A CONUNDRUM many small businesses face is how to fund the expansion of their operations without access to financial backing.

At one time a sound business plan and a solid track record would have been enough to secure a bank package, but the ongoing conservatism show towards small business owners means nothing short of an already-thriving turnover will convince most banks to advance any significant sums of cash.

The irony – and frustration - of the situation will not be lost on those that are seeking the cash in order to generate the turnover in the first place.

Which is why the model adopted by private bank Weatherbys is throwing a lifeline to the likes of Niall Macalister Hall, who despite owning significant assets in the shape of Torrisdale Castle Estate and having the pledge of a 20-year income stream from a planned hydro-electric scheme was refused a £500,000 funding package from his previous bank.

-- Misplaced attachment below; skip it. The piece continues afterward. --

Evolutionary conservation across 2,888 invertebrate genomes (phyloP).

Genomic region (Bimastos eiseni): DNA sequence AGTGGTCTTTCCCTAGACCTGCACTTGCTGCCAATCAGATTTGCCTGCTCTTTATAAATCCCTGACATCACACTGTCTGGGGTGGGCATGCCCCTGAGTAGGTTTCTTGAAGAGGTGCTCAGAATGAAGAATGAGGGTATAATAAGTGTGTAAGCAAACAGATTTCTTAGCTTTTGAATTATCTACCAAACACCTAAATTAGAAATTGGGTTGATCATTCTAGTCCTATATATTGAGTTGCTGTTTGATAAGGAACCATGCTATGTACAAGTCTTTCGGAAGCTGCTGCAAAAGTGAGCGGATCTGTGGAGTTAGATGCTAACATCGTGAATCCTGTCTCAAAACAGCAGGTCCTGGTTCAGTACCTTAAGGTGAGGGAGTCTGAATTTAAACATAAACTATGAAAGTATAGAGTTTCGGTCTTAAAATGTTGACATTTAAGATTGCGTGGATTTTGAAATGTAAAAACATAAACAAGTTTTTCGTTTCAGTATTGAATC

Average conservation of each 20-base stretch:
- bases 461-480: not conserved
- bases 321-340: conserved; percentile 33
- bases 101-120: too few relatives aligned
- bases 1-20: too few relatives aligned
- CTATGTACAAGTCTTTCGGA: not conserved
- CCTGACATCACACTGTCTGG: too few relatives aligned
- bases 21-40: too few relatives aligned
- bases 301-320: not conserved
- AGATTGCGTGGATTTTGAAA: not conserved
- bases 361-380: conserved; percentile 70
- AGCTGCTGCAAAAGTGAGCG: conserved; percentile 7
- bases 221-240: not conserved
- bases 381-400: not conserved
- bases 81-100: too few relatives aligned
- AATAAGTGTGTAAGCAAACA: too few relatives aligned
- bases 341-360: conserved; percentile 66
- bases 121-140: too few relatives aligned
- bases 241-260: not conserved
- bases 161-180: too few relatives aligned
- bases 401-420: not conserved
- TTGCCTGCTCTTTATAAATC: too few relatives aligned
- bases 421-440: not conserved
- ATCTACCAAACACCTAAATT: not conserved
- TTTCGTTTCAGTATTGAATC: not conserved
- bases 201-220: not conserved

Where the other bank had measured Mr Macalister Hall’s ability to pay based on his income at the time of applying, Weatherbys took a longer term view, factoring in the income the scheme was going to make as well as the assets that backed it.

Two years on and the decision is paying off, with the hydro scheme funding a new gin brand that is winning awards and smashing targets just months into production.

From Skyscanner to Appointedd, BrewDog to Mallzee, Scotland is a hotbed for entrepreneurial excellence. Surely it’s time more banks took a less punishing stance and started helping more of them get off the ground.